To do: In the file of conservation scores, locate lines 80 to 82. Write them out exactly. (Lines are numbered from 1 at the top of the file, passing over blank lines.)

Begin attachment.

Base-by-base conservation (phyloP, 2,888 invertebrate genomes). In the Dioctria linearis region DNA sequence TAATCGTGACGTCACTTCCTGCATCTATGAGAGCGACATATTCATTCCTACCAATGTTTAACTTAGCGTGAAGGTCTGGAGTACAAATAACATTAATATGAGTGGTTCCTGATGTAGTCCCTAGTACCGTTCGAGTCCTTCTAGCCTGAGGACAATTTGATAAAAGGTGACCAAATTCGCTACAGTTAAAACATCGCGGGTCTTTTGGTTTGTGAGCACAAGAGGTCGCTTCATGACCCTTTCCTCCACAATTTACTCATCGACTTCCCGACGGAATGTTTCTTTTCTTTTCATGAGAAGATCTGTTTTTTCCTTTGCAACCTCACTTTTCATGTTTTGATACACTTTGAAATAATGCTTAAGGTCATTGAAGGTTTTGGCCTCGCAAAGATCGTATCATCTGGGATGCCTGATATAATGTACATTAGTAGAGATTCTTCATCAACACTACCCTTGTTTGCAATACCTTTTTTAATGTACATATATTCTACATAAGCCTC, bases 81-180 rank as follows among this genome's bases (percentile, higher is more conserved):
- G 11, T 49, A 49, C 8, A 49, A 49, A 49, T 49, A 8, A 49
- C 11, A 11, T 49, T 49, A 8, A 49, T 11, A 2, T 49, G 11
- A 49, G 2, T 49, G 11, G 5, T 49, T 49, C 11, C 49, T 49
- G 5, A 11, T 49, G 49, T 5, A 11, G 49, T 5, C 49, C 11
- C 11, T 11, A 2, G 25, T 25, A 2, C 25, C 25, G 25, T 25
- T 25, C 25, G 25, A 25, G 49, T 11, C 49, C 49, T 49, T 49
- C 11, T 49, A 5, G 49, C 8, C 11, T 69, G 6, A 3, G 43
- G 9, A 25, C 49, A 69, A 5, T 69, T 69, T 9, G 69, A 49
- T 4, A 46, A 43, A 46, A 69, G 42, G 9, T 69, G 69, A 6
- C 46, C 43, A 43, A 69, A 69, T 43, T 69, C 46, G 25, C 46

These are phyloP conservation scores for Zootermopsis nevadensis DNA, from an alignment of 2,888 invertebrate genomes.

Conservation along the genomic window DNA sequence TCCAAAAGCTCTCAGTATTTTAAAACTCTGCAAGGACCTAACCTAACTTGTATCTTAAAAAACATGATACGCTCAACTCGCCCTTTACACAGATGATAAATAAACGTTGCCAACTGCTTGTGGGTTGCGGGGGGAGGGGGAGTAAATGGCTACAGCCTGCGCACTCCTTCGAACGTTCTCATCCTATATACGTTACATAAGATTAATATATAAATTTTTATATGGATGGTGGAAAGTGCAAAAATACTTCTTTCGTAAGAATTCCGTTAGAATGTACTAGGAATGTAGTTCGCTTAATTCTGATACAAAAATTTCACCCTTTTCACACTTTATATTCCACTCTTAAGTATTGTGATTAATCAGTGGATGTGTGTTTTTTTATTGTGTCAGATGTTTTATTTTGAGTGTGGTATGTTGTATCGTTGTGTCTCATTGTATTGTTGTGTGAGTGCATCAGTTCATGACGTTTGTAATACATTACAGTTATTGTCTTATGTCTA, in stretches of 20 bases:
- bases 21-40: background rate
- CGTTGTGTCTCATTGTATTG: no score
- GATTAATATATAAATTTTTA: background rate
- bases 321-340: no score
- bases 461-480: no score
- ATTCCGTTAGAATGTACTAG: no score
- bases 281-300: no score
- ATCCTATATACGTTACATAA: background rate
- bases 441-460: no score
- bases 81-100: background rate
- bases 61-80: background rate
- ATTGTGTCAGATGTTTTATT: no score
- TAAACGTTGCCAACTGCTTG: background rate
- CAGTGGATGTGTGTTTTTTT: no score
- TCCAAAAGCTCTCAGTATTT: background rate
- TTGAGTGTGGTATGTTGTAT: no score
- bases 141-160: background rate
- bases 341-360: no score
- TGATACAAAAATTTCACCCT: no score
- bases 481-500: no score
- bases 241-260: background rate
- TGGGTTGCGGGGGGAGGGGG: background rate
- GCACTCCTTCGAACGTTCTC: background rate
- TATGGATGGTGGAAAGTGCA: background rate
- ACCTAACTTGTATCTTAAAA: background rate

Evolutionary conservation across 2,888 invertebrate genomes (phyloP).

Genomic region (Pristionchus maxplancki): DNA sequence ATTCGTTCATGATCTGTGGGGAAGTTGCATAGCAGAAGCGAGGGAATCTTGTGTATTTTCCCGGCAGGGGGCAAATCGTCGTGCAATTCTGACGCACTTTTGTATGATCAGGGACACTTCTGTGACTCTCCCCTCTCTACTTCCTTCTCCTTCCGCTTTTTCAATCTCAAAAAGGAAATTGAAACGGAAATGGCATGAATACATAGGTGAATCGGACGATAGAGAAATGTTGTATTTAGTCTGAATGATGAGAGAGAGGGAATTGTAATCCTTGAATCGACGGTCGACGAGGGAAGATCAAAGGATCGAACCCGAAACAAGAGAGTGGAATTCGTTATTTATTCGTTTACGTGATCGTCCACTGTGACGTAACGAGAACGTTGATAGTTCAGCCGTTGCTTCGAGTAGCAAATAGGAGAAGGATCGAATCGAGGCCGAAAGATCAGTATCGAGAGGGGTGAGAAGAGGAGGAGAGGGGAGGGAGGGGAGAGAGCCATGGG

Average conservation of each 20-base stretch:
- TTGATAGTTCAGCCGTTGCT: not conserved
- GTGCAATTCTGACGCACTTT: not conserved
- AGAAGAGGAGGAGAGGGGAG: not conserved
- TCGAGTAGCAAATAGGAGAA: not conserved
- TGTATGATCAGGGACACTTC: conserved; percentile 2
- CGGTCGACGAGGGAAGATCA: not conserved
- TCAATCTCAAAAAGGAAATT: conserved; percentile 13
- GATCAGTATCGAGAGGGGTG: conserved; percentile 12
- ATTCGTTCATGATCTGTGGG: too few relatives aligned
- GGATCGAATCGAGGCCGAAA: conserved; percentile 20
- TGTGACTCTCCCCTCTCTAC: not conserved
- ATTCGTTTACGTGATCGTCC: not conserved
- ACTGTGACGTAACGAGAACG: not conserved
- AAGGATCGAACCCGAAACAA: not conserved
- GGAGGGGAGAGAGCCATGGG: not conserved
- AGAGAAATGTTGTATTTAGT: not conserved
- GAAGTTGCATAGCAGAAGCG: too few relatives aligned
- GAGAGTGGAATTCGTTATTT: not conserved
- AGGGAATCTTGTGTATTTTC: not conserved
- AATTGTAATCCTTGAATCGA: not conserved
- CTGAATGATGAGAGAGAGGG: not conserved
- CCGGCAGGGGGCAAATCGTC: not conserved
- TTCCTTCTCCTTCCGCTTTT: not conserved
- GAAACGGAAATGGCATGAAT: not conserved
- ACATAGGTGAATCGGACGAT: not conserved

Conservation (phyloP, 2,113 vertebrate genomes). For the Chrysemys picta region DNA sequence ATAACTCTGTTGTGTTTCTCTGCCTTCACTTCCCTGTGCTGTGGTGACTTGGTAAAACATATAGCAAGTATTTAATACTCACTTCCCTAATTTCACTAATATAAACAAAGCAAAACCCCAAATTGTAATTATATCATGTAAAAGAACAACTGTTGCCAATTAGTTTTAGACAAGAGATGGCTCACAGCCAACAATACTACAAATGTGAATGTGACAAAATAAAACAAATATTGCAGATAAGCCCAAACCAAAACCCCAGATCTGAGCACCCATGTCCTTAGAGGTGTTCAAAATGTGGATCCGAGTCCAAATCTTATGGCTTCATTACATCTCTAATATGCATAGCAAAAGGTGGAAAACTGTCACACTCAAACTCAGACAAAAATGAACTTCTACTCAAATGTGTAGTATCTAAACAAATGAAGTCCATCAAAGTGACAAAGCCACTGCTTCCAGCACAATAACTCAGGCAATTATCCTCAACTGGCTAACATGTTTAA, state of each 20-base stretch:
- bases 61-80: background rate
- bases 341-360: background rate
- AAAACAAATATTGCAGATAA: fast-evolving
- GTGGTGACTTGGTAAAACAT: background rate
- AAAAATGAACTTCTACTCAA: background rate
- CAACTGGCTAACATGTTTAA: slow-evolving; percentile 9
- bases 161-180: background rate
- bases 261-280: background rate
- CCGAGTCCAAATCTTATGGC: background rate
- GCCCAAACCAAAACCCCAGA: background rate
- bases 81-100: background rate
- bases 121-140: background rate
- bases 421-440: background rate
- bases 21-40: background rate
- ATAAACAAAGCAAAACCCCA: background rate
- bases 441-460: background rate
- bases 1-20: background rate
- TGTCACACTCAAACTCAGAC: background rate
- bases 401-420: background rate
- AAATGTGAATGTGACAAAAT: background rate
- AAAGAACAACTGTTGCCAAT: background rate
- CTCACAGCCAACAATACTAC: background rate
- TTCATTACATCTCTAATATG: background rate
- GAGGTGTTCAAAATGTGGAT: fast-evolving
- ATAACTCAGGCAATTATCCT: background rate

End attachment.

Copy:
- bases 421-440: background rate
- bases 21-40: background rate
- ATAAACAAAGCAAAACCCCA: background rate